My table is on the narrow side so I prefer minimal greens (just 5 stems) and displayed them in a loose zig-zag shape between the candle holders. A soft meandering effect is best here—like a river flowing down your table.

For Christmas, I’d opt for 5 or so simple flat pine sections, add my brass Crate & Barrel candlesticks and substitute pretty fruits like red pears, clementines, figs, or pomegranates. I like the fruit even more if I can find pieces with leaves still attached.

Variations: For a more rustic look, instead of fruit try pine cones (with or without whole fresh cranberries) plus bump up the greenery and for a more contemporary look, use thin, low greens and try matte finish ornaments in place of fruit.

Greens and a small arrangement

Try just a few flowers (white is lovely if you want a break from red) or if you want to skip flowers, try berries on the branch or add a pine cone balanced on top of a thinner vase. I added two fun Target gold holly branches too for a bit of extra dimension.

Photo by Laura Taylor

Greens in vase or basket

There are many variations on this: small vases with a sprig or two in them down the length of your table, one large vase as shown is great as long as your table is wide and it doesn’t block guests. Both the gathering basket and wine jug are vintage that I found at flea markets but these days many stores have reproduction options that are similar.

Artfully-displayed food

Use special service pieces like the antique cake plate below to elevate your menu items into centerpieces. Or make a line of pretty fruit (odd number of pieces of course!) from one end of the table to the other. Fruits like red pears, tangerines or pomegranates add a terrific punch of color and you can elevate them with things like mini cake places or just set them minimalist style on the tablecloth. Add candle holders or not, but because of proportion balance I’d stick with taper candles vs. pillars so your food/fruits are the starts. Greenery is optional but the same principle applies—just keep it as an enhancement to the food, not the main show.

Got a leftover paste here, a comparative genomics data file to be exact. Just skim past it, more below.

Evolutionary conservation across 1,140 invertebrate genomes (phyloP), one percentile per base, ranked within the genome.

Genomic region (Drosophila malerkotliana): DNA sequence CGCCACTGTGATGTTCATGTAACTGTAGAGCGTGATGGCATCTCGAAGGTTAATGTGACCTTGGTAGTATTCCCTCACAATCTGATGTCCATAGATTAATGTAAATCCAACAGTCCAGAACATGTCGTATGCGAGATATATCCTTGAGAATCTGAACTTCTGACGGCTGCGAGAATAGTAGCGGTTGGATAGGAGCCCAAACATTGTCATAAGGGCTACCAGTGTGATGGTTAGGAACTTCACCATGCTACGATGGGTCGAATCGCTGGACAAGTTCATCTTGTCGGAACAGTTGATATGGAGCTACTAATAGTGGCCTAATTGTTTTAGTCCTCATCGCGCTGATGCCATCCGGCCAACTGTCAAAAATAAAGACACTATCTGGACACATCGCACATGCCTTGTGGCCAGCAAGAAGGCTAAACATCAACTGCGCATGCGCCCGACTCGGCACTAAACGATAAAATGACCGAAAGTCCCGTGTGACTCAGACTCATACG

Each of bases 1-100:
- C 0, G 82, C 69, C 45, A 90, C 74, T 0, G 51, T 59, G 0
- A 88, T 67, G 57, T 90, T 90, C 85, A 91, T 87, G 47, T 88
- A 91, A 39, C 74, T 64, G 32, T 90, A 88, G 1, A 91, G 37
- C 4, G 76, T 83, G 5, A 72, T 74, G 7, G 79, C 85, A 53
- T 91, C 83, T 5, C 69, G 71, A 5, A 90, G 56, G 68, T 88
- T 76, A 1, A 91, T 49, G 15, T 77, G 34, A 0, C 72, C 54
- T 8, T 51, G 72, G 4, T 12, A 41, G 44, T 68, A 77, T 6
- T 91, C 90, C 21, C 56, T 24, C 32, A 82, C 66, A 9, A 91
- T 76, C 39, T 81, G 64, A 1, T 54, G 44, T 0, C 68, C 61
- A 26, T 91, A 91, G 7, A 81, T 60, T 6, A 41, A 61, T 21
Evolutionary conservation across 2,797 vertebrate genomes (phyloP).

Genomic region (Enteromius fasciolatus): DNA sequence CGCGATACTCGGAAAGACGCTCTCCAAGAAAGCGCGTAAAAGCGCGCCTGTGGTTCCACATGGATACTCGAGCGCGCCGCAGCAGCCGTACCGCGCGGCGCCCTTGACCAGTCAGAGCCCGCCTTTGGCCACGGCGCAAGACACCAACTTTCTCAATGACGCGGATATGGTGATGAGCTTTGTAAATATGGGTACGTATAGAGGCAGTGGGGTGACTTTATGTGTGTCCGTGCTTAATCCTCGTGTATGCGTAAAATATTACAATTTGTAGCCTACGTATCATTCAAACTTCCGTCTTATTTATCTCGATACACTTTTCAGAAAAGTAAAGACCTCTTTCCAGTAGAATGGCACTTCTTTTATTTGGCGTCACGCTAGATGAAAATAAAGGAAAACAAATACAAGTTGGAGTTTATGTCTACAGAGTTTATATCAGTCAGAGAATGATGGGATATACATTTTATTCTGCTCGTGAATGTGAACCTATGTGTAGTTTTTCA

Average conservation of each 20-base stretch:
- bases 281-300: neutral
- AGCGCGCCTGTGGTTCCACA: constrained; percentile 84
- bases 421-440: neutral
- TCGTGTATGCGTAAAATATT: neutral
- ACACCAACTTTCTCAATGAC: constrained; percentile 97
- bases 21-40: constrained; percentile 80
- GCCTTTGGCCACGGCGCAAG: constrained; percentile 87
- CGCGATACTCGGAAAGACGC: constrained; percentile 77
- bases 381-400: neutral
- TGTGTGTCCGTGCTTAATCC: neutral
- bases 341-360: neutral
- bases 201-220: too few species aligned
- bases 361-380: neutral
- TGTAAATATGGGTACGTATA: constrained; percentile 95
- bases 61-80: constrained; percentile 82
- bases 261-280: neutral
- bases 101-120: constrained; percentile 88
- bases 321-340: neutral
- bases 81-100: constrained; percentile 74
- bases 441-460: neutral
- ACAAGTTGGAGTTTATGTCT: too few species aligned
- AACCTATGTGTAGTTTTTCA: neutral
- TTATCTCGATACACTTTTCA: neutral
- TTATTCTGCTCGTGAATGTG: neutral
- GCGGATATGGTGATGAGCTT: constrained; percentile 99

Photo by Laura Taylor

Easy flower arrangement

Sometimes less is more! Just try a small bouquet or a few stems displayed in a slightly unusual vase rather than a standard glass florist variety. Maybe a teacup or sugar bowl for a brunch, gold votive or small bowl, a vintage silver-plated bowl or teapot, or a silver or mercury glass vase.

A few other ideas:

  1. Use Epsom salts to add a bit of fake snow.
  2. Ornaments in a bowl or vase: for elegant, classic look choose identical or very similar ornaments or opt for a color scheme of monochrome or complementary colors, fill vessel and then scatter a few ornaments scattered around each end of the bowl or vase; for contemporary or fun look vary the ornament colors but keep the size/shape identical.
  3. Starbursts or dimensional stars sitting on top of pine or evergreens.
  4. Group together pillar candles on a platter or wooden cutting board, add a bit of greens, berries or holly sticking out here and there between candles.
  5. A platter holding an asymmetrical mixed collection of a few ornaments, greens, votives/small pillar candles and pine cones.

Really, the sky’s the limit here…just play off your table’s colors and try not to work too hard! And have a wonderful holiday meal!

Feature photo by Paola Thomas

*This contains some links but they are purely information – listed only to help you. There is no commission or connection to NQM.

Photo by Paola Thomas